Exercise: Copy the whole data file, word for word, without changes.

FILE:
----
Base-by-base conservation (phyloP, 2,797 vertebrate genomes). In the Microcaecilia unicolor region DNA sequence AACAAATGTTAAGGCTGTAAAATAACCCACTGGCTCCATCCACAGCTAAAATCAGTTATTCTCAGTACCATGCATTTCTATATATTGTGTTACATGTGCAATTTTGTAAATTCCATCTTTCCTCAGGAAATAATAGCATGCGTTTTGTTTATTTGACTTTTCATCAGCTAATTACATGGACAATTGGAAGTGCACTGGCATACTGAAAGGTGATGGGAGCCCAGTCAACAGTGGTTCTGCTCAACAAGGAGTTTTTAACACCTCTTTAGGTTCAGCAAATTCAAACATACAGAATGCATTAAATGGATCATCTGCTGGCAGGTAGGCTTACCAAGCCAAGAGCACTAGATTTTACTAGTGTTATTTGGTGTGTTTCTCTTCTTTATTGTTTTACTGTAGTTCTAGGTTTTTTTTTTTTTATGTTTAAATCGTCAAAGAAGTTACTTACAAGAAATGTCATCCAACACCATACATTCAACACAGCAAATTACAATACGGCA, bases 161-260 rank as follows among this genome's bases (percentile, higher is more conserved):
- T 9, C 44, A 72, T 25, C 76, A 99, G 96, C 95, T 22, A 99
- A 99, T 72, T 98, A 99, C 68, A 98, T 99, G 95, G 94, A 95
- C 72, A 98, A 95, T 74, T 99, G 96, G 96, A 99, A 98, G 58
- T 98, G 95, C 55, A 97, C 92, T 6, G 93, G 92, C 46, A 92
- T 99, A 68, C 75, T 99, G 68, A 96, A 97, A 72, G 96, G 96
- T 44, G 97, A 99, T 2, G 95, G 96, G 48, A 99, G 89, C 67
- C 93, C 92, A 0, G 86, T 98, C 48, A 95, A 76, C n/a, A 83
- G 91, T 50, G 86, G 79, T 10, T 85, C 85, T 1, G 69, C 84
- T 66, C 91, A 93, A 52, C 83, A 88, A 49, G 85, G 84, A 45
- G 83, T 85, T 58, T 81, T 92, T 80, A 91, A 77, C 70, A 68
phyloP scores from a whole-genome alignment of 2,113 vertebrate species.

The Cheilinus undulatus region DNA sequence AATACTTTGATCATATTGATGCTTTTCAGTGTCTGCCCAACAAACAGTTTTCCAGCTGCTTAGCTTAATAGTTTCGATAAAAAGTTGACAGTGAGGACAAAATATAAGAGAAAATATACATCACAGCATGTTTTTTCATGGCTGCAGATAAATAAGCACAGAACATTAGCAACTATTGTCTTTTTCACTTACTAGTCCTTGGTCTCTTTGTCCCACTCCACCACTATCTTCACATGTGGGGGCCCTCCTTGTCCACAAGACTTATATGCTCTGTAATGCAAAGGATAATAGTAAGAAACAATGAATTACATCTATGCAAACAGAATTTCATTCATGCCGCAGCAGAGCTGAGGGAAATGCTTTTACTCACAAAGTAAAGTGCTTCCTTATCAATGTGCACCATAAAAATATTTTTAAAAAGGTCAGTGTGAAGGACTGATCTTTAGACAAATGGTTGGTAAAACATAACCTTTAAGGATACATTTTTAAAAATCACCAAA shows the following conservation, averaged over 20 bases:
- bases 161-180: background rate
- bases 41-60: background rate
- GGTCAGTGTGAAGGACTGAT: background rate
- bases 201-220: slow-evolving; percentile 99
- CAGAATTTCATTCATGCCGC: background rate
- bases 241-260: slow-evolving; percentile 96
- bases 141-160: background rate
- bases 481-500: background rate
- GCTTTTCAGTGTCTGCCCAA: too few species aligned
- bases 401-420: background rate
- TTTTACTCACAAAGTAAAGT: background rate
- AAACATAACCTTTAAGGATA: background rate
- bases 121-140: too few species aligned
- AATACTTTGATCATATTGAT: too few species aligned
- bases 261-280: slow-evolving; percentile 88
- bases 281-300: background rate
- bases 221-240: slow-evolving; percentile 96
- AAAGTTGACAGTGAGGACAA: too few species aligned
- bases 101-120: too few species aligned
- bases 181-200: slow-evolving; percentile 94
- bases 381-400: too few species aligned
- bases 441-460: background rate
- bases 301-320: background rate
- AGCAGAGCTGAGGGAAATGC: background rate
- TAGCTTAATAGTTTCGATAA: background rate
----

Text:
Base-by-base conservation (phyloP, 2,797 vertebrate genomes). In the Microcaecilia unicolor region DNA sequence AACAAATGTTAAGGCTGTAAAATAACCCACTGGCTCCATCCACAGCTAAAATCAGTTATTCTCAGTACCATGCATTTCTATATATTGTGTTACATGTGCAATTTTGTAAATTCCATCTTTCCTCAGGAAATAATAGCATGCGTTTTGTTTATTTGACTTTTCATCAGCTAATTACATGGACAATTGGAAGTGCACTGGCATACTGAAAGGTGATGGGAGCCCAGTCAACAGTGGTTCTGCTCAACAAGGAGTTTTTAACACCTCTTTAGGTTCAGCAAATTCAAACATACAGAATGCATTAAATGGATCATCTGCTGGCAGGTAGGCTTACCAAGCCAAGAGCACTAGATTTTACTAGTGTTATTTGGTGTGTTTCTCTTCTTTATTGTTTTACTGTAGTTCTAGGTTTTTTTTTTTTTATGTTTAAATCGTCAAAGAAGTTACTTACAAGAAATGTCATCCAACACCATACATTCAACACAGCAAATTACAATACGGCA, bases 161-260 rank as follows among this genome's bases (percentile, higher is more conserved):
- T 9, C 44, A 72, T 25, C 76, A 99, G 96, C 95, T 22, A 99
- A 99, T 72, T 98, A 99, C 68, A 98, T 99, G 95, G 94, A 95
- C 72, A 98, A 95, T 74, T 99, G 96, G 96, A 99, A 98, G 58
- T 98, G 95, C 55, A 97, C 92, T 6, G 93, G 92, C 46, A 92
- T 99, A 68, C 75, T 99, G 68, A 96, A 97, A 72, G 96, G 96
- T 44, G 97, A 99, T 2, G 95, G 96, G 48, A 99, G 89, C 67
- C 93, C 92, A 0, G 86, T 98, C 48, A 95, A 76, C n/a, A 83
- G 91, T 50, G 86, G 79, T 10, T 85, C 85, T 1, G 69, C 84
- T 66, C 91, A 93, A 52, C 83, A 88, A 49, G 85, G 84, A 45
- G 83, T 85, T 58, T 81, T 92, T 80, A 91, A 77, C 70, A 68
phyloP scores from a whole-genome alignment of 2,113 vertebrate species.

The Cheilinus undulatus region DNA sequence AATACTTTGATCATATTGATGCTTTTCAGTGTCTGCCCAACAAACAGTTTTCCAGCTGCTTAGCTTAATAGTTTCGATAAAAAGTTGACAGTGAGGACAAAATATAAGAGAAAATATACATCACAGCATGTTTTTTCATGGCTGCAGATAAATAAGCACAGAACATTAGCAACTATTGTCTTTTTCACTTACTAGTCCTTGGTCTCTTTGTCCCACTCCACCACTATCTTCACATGTGGGGGCCCTCCTTGTCCACAAGACTTATATGCTCTGTAATGCAAAGGATAATAGTAAGAAACAATGAATTACATCTATGCAAACAGAATTTCATTCATGCCGCAGCAGAGCTGAGGGAAATGCTTTTACTCACAAAGTAAAGTGCTTCCTTATCAATGTGCACCATAAAAATATTTTTAAAAAGGTCAGTGTGAAGGACTGATCTTTAGACAAATGGTTGGTAAAACATAACCTTTAAGGATACATTTTTAAAAATCACCAAA shows the following conservation, averaged over 20 bases:
- bases 161-180: background rate
- bases 41-60: background rate
- GGTCAGTGTGAAGGACTGAT: background rate
- bases 201-220: slow-evolving; percentile 99
- CAGAATTTCATTCATGCCGC: background rate
- bases 241-260: slow-evolving; percentile 96
- bases 141-160: background rate
- bases 481-500: background rate
- GCTTTTCAGTGTCTGCCCAA: too few species aligned
- bases 401-420: background rate
- TTTTACTCACAAAGTAAAGT: background rate
- AAACATAACCTTTAAGGATA: background rate
- bases 121-140: too few species aligned
- AATACTTTGATCATATTGAT: too few species aligned
- bases 261-280: slow-evolving; percentile 88
- bases 281-300: background rate
- bases 221-240: slow-evolving; percentile 96
- AAAGTTGACAGTGAGGACAA: too few species aligned
- bases 101-120: too few species aligned
- bases 181-200: slow-evolving; percentile 94
- bases 381-400: too few species aligned
- bases 441-460: background rate
- bases 301-320: background rate
- AGCAGAGCTGAGGGAAATGC: background rate
- TAGCTTAATAGTTTCGATAA: background rate